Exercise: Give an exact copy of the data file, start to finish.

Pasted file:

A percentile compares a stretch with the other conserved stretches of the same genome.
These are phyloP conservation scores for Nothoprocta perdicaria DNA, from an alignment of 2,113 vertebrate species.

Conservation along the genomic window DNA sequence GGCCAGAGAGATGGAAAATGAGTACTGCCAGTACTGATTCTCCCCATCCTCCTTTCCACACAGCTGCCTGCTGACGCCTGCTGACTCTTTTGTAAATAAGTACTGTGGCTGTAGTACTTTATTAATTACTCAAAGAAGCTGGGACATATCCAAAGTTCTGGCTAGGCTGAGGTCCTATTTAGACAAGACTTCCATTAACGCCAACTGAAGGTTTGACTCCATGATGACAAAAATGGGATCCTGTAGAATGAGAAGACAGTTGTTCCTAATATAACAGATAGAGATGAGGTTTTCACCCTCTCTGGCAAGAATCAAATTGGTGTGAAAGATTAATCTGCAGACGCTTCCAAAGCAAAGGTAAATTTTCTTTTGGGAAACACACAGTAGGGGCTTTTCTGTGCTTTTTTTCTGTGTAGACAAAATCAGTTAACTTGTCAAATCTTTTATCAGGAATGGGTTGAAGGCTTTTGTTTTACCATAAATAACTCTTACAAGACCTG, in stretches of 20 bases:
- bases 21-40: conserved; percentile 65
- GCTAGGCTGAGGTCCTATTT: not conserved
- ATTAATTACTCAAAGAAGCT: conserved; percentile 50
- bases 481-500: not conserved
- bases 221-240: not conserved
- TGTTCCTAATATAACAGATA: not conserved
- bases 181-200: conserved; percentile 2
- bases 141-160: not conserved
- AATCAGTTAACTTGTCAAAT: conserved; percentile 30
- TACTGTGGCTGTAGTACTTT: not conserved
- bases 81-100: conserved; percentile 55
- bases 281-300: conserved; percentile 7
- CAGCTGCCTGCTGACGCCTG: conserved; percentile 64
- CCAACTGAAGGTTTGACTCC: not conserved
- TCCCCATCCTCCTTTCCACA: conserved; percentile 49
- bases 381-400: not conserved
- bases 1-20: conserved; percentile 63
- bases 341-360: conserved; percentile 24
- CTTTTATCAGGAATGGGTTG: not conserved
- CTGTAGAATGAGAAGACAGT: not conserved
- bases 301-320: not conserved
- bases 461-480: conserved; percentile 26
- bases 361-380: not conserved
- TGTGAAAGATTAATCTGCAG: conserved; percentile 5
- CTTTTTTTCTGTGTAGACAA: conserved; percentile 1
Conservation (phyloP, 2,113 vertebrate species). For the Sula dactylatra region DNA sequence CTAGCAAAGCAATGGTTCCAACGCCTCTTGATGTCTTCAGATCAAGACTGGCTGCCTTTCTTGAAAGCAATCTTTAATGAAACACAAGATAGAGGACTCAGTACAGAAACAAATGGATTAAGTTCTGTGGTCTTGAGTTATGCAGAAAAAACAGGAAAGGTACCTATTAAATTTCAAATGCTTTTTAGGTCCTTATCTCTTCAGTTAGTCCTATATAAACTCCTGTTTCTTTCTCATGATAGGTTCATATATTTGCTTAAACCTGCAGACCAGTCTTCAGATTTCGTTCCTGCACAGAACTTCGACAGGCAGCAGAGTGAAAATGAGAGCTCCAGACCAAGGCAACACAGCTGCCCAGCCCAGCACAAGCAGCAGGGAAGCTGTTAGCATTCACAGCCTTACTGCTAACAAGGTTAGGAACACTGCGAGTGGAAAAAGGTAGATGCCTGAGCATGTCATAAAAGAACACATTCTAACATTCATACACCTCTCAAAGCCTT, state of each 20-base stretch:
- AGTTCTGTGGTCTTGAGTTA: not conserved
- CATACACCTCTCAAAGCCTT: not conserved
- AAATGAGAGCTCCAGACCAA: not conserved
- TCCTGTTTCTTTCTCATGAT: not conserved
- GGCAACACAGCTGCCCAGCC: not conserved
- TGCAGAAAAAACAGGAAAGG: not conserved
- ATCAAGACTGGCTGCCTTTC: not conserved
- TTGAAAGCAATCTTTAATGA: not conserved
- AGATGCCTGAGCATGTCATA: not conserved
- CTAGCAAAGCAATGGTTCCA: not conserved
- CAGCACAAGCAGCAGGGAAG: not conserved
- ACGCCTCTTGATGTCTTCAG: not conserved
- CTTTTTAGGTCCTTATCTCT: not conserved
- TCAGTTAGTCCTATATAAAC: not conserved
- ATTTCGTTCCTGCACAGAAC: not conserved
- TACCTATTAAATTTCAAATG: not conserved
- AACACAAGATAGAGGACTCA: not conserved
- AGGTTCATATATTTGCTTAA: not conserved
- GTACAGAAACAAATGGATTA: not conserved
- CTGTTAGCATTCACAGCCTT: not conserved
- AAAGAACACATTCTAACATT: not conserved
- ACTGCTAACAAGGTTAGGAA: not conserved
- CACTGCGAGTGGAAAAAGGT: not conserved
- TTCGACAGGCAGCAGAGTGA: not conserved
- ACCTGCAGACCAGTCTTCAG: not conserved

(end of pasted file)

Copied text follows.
A percentile compares a stretch with the other conserved stretches of the same genome.
These are phyloP conservation scores for Nothoprocta perdicaria DNA, from an alignment of 2,113 vertebrate species.

Conservation along the genomic window DNA sequence GGCCAGAGAGATGGAAAATGAGTACTGCCAGTACTGATTCTCCCCATCCTCCTTTCCACACAGCTGCCTGCTGACGCCTGCTGACTCTTTTGTAAATAAGTACTGTGGCTGTAGTACTTTATTAATTACTCAAAGAAGCTGGGACATATCCAAAGTTCTGGCTAGGCTGAGGTCCTATTTAGACAAGACTTCCATTAACGCCAACTGAAGGTTTGACTCCATGATGACAAAAATGGGATCCTGTAGAATGAGAAGACAGTTGTTCCTAATATAACAGATAGAGATGAGGTTTTCACCCTCTCTGGCAAGAATCAAATTGGTGTGAAAGATTAATCTGCAGACGCTTCCAAAGCAAAGGTAAATTTTCTTTTGGGAAACACACAGTAGGGGCTTTTCTGTGCTTTTTTTCTGTGTAGACAAAATCAGTTAACTTGTCAAATCTTTTATCAGGAATGGGTTGAAGGCTTTTGTTTTACCATAAATAACTCTTACAAGACCTG, in stretches of 20 bases:
- bases 21-40: conserved; percentile 65
- GCTAGGCTGAGGTCCTATTT: not conserved
- ATTAATTACTCAAAGAAGCT: conserved; percentile 50
- bases 481-500: not conserved
- bases 221-240: not conserved
- TGTTCCTAATATAACAGATA: not conserved
- bases 181-200: conserved; percentile 2
- bases 141-160: not conserved
- AATCAGTTAACTTGTCAAAT: conserved; percentile 30
- TACTGTGGCTGTAGTACTTT: not conserved
- bases 81-100: conserved; percentile 55
- bases 281-300: conserved; percentile 7
- CAGCTGCCTGCTGACGCCTG: conserved; percentile 64
- CCAACTGAAGGTTTGACTCC: not conserved
- TCCCCATCCTCCTTTCCACA: conserved; percentile 49
- bases 381-400: not conserved
- bases 1-20: conserved; percentile 63
- bases 341-360: conserved; percentile 24
- CTTTTATCAGGAATGGGTTG: not conserved
- CTGTAGAATGAGAAGACAGT: not conserved
- bases 301-320: not conserved
- bases 461-480: conserved; percentile 26
- bases 361-380: not conserved
- TGTGAAAGATTAATCTGCAG: conserved; percentile 5
- CTTTTTTTCTGTGTAGACAA: conserved; percentile 1
Conservation (phyloP, 2,113 vertebrate species). For the Sula dactylatra region DNA sequence CTAGCAAAGCAATGGTTCCAACGCCTCTTGATGTCTTCAGATCAAGACTGGCTGCCTTTCTTGAAAGCAATCTTTAATGAAACACAAGATAGAGGACTCAGTACAGAAACAAATGGATTAAGTTCTGTGGTCTTGAGTTATGCAGAAAAAACAGGAAAGGTACCTATTAAATTTCAAATGCTTTTTAGGTCCTTATCTCTTCAGTTAGTCCTATATAAACTCCTGTTTCTTTCTCATGATAGGTTCATATATTTGCTTAAACCTGCAGACCAGTCTTCAGATTTCGTTCCTGCACAGAACTTCGACAGGCAGCAGAGTGAAAATGAGAGCTCCAGACCAAGGCAACACAGCTGCCCAGCCCAGCACAAGCAGCAGGGAAGCTGTTAGCATTCACAGCCTTACTGCTAACAAGGTTAGGAACACTGCGAGTGGAAAAAGGTAGATGCCTGAGCATGTCATAAAAGAACACATTCTAACATTCATACACCTCTCAAAGCCTT, state of each 20-base stretch:
- AGTTCTGTGGTCTTGAGTTA: not conserved
- CATACACCTCTCAAAGCCTT: not conserved
- AAATGAGAGCTCCAGACCAA: not conserved
- TCCTGTTTCTTTCTCATGAT: not conserved
- GGCAACACAGCTGCCCAGCC: not conserved
- TGCAGAAAAAACAGGAAAGG: not conserved
- ATCAAGACTGGCTGCCTTTC: not conserved
- TTGAAAGCAATCTTTAATGA: not conserved
- AGATGCCTGAGCATGTCATA: not conserved
- CTAGCAAAGCAATGGTTCCA: not conserved
- CAGCACAAGCAGCAGGGAAG: not conserved
- ACGCCTCTTGATGTCTTCAG: not conserved
- CTTTTTAGGTCCTTATCTCT: not conserved
- TCAGTTAGTCCTATATAAAC: not conserved
- ATTTCGTTCCTGCACAGAAC: not conserved
- TACCTATTAAATTTCAAATG: not conserved
- AACACAAGATAGAGGACTCA: not conserved
- AGGTTCATATATTTGCTTAA: not conserved
- GTACAGAAACAAATGGATTA: not conserved
- CTGTTAGCATTCACAGCCTT: not conserved
- AAAGAACACATTCTAACATT: not conserved
- ACTGCTAACAAGGTTAGGAA: not conserved
- CACTGCGAGTGGAAAAAGGT: not conserved
- TTCGACAGGCAGCAGAGTGA: not conserved
- ACCTGCAGACCAGTCTTCAG: not conserved